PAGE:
Published Mar 22, 2000
Hi my name is Brandi and I am currently a Med Tech student. I have been thinking about taking a year off and going into the Surgical Tech program so that I can work in the hospital while I go to school. I just want to know if the smells in the OR are really as bad as they say and if any one of you have ever gotten ill when you first started out and while you were in the OR?
Thank you for your time!
[This message has been edited by Brandi (edited March 23, 2000).]
I have been a CST for 7 years. I trained and started working there in Boise @ St. Al's. People do regularly get weak and require a little lay down time when they are in the OR. It is usually people just watching and not familiar with things. Probably has to do with not eating breakfast, the suffocation of wearing a mask, the new experience they're witnessing, and sometimes the smell. In most cases there is no smell. But sometimes on stuff like spinal surgery, two surgeons, each with their own monopolar will be dissecting and there definetely gets to be a strong aroma of charred tissue. It is usually no big deal. Occasionally, infection cases come along and you open an abscess site and frequently there is a strong odor. And generally bowel cases are pretty mundane, but you get something along the lines of an impaction case or bowel obstruction and the aroma can be a little overpowering. Most of the OR's I've worked in have little bottles of scented oils that you can rub inside your mask to help cover the smell. Most of the time though this just creates a smell of peppermint mixed with poop or puss. Not real pretty. Smelly cases are not a norm but they do occur.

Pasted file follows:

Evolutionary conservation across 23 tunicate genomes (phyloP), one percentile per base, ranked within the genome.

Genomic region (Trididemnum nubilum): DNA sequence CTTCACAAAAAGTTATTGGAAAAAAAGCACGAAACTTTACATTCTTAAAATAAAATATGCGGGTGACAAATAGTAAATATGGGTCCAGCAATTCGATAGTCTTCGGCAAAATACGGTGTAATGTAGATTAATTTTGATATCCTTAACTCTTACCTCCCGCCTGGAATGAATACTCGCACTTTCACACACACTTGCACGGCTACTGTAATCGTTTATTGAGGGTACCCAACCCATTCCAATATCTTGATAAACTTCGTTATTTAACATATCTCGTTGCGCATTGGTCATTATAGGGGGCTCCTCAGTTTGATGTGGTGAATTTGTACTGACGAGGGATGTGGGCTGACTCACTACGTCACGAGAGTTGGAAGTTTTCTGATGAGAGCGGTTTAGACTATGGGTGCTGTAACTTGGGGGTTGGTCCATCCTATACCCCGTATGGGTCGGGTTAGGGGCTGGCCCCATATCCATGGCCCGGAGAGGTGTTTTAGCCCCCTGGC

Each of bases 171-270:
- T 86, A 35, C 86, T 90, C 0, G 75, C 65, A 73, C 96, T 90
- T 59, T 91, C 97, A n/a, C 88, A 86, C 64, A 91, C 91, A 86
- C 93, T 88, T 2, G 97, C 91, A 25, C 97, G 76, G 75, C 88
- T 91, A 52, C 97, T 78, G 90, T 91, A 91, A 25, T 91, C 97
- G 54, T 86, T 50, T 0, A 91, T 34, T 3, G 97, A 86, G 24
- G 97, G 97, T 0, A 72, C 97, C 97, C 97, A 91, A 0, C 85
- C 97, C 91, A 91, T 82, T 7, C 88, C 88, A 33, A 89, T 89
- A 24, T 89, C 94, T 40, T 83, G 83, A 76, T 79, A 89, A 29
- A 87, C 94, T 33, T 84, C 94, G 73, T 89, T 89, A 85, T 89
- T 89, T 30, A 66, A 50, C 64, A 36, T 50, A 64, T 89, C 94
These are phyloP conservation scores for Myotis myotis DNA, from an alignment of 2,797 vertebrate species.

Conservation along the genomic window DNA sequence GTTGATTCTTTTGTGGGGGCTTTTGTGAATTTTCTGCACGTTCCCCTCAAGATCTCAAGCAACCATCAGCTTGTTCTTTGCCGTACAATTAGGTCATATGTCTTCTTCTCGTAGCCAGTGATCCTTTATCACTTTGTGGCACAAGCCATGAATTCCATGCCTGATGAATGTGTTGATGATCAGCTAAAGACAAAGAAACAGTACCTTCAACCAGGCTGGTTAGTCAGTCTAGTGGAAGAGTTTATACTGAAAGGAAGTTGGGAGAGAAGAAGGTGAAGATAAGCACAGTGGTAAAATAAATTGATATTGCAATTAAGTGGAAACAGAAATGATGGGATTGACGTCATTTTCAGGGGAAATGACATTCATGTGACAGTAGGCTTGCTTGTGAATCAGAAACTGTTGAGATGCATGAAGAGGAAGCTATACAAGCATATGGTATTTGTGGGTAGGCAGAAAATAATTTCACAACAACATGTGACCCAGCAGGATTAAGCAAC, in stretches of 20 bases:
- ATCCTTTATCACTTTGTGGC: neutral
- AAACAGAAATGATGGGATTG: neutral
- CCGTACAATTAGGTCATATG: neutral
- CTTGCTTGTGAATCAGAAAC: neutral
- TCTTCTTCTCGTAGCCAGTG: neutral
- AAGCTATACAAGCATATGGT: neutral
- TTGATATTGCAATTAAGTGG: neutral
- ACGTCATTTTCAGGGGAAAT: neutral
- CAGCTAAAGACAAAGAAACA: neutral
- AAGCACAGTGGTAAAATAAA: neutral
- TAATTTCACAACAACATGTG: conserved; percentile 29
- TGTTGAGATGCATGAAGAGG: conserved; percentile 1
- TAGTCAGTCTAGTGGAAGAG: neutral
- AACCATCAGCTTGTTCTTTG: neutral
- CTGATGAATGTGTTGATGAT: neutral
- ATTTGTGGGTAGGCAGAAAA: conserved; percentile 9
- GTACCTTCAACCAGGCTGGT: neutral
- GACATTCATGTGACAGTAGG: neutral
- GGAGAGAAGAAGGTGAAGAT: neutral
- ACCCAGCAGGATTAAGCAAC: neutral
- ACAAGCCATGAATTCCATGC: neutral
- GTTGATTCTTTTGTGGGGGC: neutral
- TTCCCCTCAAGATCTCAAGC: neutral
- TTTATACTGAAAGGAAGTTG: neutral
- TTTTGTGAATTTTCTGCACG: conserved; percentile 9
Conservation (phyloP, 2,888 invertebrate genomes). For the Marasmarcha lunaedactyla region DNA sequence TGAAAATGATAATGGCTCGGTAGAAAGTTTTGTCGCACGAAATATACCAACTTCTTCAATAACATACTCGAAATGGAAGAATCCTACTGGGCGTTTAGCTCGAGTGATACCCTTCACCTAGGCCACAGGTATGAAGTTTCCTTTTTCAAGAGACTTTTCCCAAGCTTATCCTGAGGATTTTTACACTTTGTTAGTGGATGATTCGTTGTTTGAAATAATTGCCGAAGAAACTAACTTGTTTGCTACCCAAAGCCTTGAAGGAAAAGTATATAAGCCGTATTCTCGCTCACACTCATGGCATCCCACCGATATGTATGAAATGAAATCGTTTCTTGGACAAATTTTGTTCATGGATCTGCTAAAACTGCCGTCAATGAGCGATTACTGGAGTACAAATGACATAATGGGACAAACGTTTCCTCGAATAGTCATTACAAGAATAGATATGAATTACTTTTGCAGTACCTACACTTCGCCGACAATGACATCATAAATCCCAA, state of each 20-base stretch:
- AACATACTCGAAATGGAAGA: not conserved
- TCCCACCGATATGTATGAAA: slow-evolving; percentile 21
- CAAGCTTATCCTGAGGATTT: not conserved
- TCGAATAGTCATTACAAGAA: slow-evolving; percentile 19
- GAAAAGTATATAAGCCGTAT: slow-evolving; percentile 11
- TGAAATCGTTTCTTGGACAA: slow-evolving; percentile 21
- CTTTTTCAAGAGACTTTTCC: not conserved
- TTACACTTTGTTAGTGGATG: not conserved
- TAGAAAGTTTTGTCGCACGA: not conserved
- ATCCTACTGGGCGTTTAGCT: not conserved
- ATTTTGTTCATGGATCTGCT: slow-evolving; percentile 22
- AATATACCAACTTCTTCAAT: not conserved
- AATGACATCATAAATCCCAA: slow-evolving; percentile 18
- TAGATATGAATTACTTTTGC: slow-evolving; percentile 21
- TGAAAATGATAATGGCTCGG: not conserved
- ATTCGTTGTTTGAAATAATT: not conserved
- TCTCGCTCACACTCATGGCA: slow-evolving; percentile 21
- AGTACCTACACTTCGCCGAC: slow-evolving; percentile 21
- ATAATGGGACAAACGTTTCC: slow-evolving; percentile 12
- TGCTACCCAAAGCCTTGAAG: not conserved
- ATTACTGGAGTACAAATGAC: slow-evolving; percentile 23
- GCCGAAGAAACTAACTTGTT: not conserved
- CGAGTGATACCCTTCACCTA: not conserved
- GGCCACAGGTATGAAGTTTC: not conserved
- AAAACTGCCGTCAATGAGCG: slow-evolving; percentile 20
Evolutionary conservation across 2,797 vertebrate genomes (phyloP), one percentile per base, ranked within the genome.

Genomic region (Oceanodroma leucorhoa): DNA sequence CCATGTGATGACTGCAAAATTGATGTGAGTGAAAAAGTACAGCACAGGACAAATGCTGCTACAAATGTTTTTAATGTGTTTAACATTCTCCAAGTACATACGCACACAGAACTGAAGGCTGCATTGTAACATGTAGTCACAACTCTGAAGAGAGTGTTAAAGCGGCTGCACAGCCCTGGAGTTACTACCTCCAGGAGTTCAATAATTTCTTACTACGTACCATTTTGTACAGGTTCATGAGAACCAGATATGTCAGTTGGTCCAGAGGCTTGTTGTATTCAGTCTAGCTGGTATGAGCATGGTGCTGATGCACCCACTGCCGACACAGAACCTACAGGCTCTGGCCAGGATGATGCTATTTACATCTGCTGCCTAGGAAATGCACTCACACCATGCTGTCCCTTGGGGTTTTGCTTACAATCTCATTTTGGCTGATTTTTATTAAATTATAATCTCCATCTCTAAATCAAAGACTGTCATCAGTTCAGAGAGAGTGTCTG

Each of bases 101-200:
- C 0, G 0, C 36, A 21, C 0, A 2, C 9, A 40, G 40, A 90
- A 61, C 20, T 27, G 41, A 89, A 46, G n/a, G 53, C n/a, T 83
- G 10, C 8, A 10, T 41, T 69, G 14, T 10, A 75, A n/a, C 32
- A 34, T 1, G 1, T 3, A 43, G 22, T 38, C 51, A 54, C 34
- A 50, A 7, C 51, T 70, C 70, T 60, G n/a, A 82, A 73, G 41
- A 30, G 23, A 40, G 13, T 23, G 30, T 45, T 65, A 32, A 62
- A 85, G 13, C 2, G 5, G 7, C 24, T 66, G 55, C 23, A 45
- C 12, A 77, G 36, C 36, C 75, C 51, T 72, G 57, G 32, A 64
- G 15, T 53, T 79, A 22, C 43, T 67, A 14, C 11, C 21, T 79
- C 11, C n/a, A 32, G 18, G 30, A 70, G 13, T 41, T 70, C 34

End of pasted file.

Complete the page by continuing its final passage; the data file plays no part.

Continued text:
Although taking a year off doesn't seem the wisest thing. Many times getting going again on something like that just does't happen. I went to ST program so that I had something that was marketable. Nine years later I still haven't finished my BS.
I am a nursing student doing my preceptorship in the OR. Of my 350 hours working in the OR, the most raunchiest smell I have encountered was the bone glue they use to connect hardware to bone! To breath that stuff in gives me a headache, and I need to leave the room. Unfortunately as a scrub tech or nurse, that is not possible. I will worry about that when the time arises. Another discusting smell is the smell of burnt tissue from the cauterizer. I did get used to that though.
What almost made me faint was nothing that affected my scent glands but my equilibrium (I guess). I was scrubbed in, looking at the TV screen (slave monitor)-the surgeon was doing a laparscopic procedure- I got MASSIVE SEA SICK! Then I saw stars, my body started to tingle-as I was walking out of the room I started to see nothing but black, I was ready to fall but someone caught me.
My advice to you:
1.Always make sure you have a full stomach.
2.Breath through your mouth as much as possible.
3. Do not put that peppermint junk on your nose it only makes it worse!
4. LEAVE if you feel faint-you collegues would rather you do so than fall on the patient!
5. Above all, YOU WILL GET ADJUSTED! It just takes time.....
The only time I have encountered bad smells is from infections. Debreading wounds, burns ect...that's why wintergreen is put on your mask and then you do not smell it.
I am Tessa and I am a new nurse in the OR but have worked there as a student nurse tech for a year..The worst smelling thing I have smelled is a dead bowel...Also debridement of ulcers can smell bad too..I havent really got sick..I got sick to my stomach at something one time..Most of the people Ive known passing out usually havent had anything to eat..If you dont eat and are under the lights (it can get hot in there) it can make you sick..Plus Ive seen people on scope cases get sick watching a person who cant really handle the camera well..Kind of like motion sickness....That is about it...
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